When I was in first grade Miss Charlton (whom we called Charlie because of her mustache) marched us into the auditorium to learn “My Country ‘Tis of Thee.” She sat down at the piano and led us through the song word by word, playing the piano with one hand and directing us with the other. When we came to the phrase “Land where my father died,” I couldn't figure out how they all knew. At home my father’s death was this big secret. There wasn't even a photograph of him anywhere, as if a picture could suddenly whisper the truth. Since all the other kids had fathers I reasoned it must be my father who died on the land they were singing about.
He vanished without a trace of the ordinary clutter and details of a life, leaving not a shadow nor footprint. There were no letters or insurance papers or tax receipts to find. Not a watch or drivers’ license or birth certificate or deed to a house. No marriage license or diploma. No fading photograph that he had carried, maybe of me. Not a wedding portrait or snapshot at the beach. It was as if during the 29 years of his life on earth he was already a ghost.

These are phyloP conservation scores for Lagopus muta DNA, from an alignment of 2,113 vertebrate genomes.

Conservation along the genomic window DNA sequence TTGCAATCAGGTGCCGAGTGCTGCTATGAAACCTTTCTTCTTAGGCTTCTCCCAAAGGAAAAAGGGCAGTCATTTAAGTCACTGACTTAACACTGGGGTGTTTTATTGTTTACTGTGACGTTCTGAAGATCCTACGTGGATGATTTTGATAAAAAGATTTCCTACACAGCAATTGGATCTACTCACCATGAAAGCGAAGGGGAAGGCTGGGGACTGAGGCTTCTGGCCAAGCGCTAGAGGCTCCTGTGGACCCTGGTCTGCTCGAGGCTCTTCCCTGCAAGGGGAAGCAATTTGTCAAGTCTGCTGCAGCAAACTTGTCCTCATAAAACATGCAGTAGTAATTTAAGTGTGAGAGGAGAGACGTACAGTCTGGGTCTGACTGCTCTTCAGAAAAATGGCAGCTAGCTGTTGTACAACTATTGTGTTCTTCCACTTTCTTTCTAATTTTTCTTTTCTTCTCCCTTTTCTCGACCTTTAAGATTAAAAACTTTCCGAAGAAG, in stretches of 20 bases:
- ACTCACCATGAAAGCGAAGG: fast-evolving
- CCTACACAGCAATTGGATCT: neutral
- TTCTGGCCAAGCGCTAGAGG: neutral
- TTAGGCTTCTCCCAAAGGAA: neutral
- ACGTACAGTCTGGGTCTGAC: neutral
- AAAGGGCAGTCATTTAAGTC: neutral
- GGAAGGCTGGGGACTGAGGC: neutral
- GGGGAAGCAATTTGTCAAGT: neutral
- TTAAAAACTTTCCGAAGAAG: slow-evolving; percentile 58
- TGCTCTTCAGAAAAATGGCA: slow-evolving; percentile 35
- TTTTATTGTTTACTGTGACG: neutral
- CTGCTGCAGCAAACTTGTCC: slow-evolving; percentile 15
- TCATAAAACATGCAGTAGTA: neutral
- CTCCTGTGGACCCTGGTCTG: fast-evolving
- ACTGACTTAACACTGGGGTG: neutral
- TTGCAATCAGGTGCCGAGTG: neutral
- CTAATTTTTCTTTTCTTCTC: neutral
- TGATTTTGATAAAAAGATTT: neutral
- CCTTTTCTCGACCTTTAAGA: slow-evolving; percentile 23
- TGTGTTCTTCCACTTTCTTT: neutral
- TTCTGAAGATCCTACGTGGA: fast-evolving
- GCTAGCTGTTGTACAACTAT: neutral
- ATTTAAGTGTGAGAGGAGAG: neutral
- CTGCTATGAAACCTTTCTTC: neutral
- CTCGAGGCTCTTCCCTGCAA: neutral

I was two years old when my bootlegging father-- and innocent uncle who just happened to be in the wrong place at the wrong time-- were murdered, and don’t remember him. But my older brother, Kenny, told me of his charm, violent temper and generosity. I found two pictures of him among my mother’s possessions after she died. In one, my father is a dark-eyed child on a tricycle. The other shows a muscular youth standing with his brother, Marvin, in front of a horse and delivery wagon from the family bakery. The picture is slightly out of focus, his grin blurred, but you can see his physical strength and his readiness to use it. In the other he stands serenely in a handsome tan suit looking for all the world like a gentleman of banking or the law. His lips are thick and sensual, his brown eyes deep set. He is a beautiful young man frozen in his youth by death, silence and myth. He is a stranger and a daddy who didn't love us enough to stay alive.